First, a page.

- Kevin Thomas Garcia
“This country was built by giants,” one character says in Storefront Church. “They died, and midgets moved in.” The latest play from writer-director John Patrick Shanley, and the conclusion to his Church and State trilogy that began with Doubt, is about the smallness of great men and the greatness of small men, about the upside-downness of contemporary American society. It aims no less than to be the Hunchback of Notre Dame of this subprime mortgage-crisis era, a play thoroughly of its time. It may not be such a masterpiece, destined through its timeliness for timelessness, but it is a great play, full of rousing speechifying about the emptiness of wealth, knee-slapping humor, and poignant drama about the unbearable smallness of being, at least under capitalism.
Breaking Bad‘s Giancarlo Esposito plays the Bronx Borough President, called upon by an old family friend, Jessie (Tonya Pinkins), to intercede when the bank tries to foreclose on her home. “This is economic war!” she hollers. Jessie has been wiped out by a second mortgage she took out to help finance the construction of a small church on her first floor by the Reverend Chester Kimmich (Ron Cephas Jones, looking like Abe Lincoln), now suffering from a spiritual depression that leaves him unable to minister, and thus unable to pay his rent.
What follows is a series of meetings, set in offices at the bank or borough hall, or among the folding chairs of the Divine Plan for Salvation, where characters argue over myriad topics: state vs. church, action vs. inaction, business vs. human decency; about how the banks have become the new religions, exploiting ignorance for profit. Shanley’s focus may be scattered, but his message is about capitalism as a piss-poor guide for society, since moneymen are a pack of jackals led by their love of money rather than their love of man. “Money is a lie and a trap,” Chester preaches near the end. “Love is our safe haven from that which is brutal, from mindless activity and organized greed… It is a unanalyzable fact that when the many commit to caring for the few that all of us achieve nobility, and our lives meaning.” In convincing, moving language, the play asks us to be the better people we know we could and should be. It’s theater as sabbath sermon, writ and delivered by inspiring preachers, intensified by the renovated church in which it’s staged. See the Sunday matinee.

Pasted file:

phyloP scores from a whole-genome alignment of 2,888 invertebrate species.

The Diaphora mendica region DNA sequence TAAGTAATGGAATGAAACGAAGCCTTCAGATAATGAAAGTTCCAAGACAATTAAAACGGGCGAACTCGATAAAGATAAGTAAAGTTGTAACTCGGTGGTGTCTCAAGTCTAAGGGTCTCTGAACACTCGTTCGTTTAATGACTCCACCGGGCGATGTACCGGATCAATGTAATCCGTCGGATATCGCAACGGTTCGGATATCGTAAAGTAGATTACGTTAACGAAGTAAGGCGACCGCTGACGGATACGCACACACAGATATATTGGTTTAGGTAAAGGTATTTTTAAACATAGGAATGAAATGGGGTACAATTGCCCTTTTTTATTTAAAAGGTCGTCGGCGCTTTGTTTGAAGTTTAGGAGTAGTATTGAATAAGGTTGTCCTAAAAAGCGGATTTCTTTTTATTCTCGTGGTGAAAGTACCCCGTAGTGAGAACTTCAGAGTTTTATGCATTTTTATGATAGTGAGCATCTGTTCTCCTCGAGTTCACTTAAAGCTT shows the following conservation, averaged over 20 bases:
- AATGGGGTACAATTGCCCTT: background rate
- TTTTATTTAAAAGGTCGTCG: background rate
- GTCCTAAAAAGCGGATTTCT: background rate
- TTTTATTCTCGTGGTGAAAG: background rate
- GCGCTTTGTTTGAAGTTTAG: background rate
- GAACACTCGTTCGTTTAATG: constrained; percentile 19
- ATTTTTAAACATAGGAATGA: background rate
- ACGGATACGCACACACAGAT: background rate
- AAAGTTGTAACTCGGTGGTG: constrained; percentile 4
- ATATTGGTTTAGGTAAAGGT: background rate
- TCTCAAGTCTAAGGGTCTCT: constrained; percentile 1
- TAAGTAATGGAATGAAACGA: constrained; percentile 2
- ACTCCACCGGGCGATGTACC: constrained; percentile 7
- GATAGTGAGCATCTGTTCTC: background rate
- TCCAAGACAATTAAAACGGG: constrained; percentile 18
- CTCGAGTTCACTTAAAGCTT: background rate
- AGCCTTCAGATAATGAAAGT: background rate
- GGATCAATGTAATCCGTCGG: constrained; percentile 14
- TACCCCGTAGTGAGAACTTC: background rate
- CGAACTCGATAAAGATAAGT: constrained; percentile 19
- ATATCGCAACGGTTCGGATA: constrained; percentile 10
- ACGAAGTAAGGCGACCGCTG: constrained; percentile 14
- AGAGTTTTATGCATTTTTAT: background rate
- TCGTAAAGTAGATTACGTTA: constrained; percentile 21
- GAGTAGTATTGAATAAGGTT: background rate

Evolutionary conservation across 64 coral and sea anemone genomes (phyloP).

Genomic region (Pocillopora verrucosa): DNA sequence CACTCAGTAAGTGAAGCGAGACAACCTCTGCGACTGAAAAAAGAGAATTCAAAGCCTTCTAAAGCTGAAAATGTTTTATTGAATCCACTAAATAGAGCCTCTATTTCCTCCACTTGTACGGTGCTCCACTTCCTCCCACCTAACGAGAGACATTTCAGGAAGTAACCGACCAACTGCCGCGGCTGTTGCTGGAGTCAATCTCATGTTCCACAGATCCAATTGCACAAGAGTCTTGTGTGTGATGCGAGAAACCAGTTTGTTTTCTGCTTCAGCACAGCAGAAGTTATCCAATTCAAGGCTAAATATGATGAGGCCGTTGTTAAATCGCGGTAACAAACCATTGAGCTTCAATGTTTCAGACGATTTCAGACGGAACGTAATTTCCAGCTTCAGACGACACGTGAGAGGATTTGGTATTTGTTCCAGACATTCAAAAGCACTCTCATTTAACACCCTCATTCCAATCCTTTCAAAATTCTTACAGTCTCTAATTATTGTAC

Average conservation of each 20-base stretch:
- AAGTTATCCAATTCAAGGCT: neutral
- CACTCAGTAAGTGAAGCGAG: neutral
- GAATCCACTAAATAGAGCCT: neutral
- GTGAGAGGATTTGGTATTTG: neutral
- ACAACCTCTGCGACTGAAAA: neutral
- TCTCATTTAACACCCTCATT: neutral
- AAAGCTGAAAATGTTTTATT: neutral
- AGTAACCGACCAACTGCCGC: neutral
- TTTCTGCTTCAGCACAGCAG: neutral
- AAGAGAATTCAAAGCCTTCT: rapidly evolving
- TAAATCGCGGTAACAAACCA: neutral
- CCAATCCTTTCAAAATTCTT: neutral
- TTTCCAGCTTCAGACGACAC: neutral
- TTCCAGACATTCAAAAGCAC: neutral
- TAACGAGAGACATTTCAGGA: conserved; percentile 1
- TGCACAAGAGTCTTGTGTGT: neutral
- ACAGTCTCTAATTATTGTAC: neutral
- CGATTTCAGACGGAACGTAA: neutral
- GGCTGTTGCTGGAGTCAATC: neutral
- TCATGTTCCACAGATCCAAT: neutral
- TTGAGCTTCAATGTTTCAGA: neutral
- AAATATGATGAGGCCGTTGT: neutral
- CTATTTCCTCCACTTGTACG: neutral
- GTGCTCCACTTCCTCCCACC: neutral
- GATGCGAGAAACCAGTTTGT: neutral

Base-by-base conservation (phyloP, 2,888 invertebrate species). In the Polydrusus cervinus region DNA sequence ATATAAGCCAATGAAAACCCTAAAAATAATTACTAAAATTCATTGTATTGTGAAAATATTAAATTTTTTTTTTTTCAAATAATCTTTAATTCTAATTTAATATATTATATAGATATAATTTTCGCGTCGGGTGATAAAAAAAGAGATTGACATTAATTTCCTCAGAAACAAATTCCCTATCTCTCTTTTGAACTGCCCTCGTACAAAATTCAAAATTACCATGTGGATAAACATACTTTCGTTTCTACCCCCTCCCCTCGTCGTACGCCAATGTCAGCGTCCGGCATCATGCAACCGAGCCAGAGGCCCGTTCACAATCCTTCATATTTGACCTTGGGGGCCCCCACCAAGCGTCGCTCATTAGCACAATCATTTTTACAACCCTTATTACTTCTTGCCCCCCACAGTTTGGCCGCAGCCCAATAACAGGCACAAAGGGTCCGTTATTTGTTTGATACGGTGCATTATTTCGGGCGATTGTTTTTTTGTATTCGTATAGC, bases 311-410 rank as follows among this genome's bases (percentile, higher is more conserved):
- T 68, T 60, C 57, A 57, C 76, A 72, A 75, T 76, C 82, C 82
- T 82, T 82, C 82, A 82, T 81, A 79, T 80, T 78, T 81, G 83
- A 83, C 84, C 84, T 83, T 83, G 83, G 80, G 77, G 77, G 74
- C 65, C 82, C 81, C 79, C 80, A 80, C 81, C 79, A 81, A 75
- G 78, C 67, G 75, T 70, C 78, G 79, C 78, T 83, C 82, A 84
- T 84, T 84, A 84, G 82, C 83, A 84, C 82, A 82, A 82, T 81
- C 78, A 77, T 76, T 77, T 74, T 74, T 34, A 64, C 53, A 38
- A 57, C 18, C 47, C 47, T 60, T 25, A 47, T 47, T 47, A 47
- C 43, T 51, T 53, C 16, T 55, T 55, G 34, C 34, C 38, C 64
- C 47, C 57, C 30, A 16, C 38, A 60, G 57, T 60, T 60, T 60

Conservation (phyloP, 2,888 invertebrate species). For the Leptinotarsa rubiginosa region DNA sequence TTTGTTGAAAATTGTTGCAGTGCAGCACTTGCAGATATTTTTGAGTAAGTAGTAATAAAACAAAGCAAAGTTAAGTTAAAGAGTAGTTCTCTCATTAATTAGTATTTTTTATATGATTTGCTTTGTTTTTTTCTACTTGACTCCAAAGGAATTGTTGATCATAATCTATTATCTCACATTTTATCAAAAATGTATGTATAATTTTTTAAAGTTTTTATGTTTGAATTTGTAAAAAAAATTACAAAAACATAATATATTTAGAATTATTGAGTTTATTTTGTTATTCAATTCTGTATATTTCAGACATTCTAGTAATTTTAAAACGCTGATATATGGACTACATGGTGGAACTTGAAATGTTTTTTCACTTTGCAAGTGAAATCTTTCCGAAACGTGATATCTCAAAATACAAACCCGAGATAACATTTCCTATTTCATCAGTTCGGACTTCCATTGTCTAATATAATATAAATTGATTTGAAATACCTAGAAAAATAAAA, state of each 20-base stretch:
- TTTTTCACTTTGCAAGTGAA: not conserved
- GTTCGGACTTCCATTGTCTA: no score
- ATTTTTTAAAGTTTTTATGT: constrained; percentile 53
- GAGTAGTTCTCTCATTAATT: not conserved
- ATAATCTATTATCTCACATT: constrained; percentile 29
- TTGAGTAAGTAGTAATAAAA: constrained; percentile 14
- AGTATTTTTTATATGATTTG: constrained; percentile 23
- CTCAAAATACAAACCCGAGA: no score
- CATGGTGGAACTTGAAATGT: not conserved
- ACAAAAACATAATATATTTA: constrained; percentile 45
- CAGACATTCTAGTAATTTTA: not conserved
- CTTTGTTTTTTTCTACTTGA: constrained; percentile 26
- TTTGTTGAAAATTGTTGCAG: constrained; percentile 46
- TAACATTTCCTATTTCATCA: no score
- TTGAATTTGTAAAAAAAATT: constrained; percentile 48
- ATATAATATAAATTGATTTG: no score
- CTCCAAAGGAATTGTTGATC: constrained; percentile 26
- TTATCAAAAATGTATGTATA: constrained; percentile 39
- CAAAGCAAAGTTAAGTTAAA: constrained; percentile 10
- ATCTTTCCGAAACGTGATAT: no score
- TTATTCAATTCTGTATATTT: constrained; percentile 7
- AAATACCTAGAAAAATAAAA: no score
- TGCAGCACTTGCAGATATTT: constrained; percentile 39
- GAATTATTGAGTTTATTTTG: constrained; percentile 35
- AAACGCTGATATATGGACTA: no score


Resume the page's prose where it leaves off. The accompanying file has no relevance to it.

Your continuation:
Atlantic Theater’s Storefront Church runs through June 24. More info here.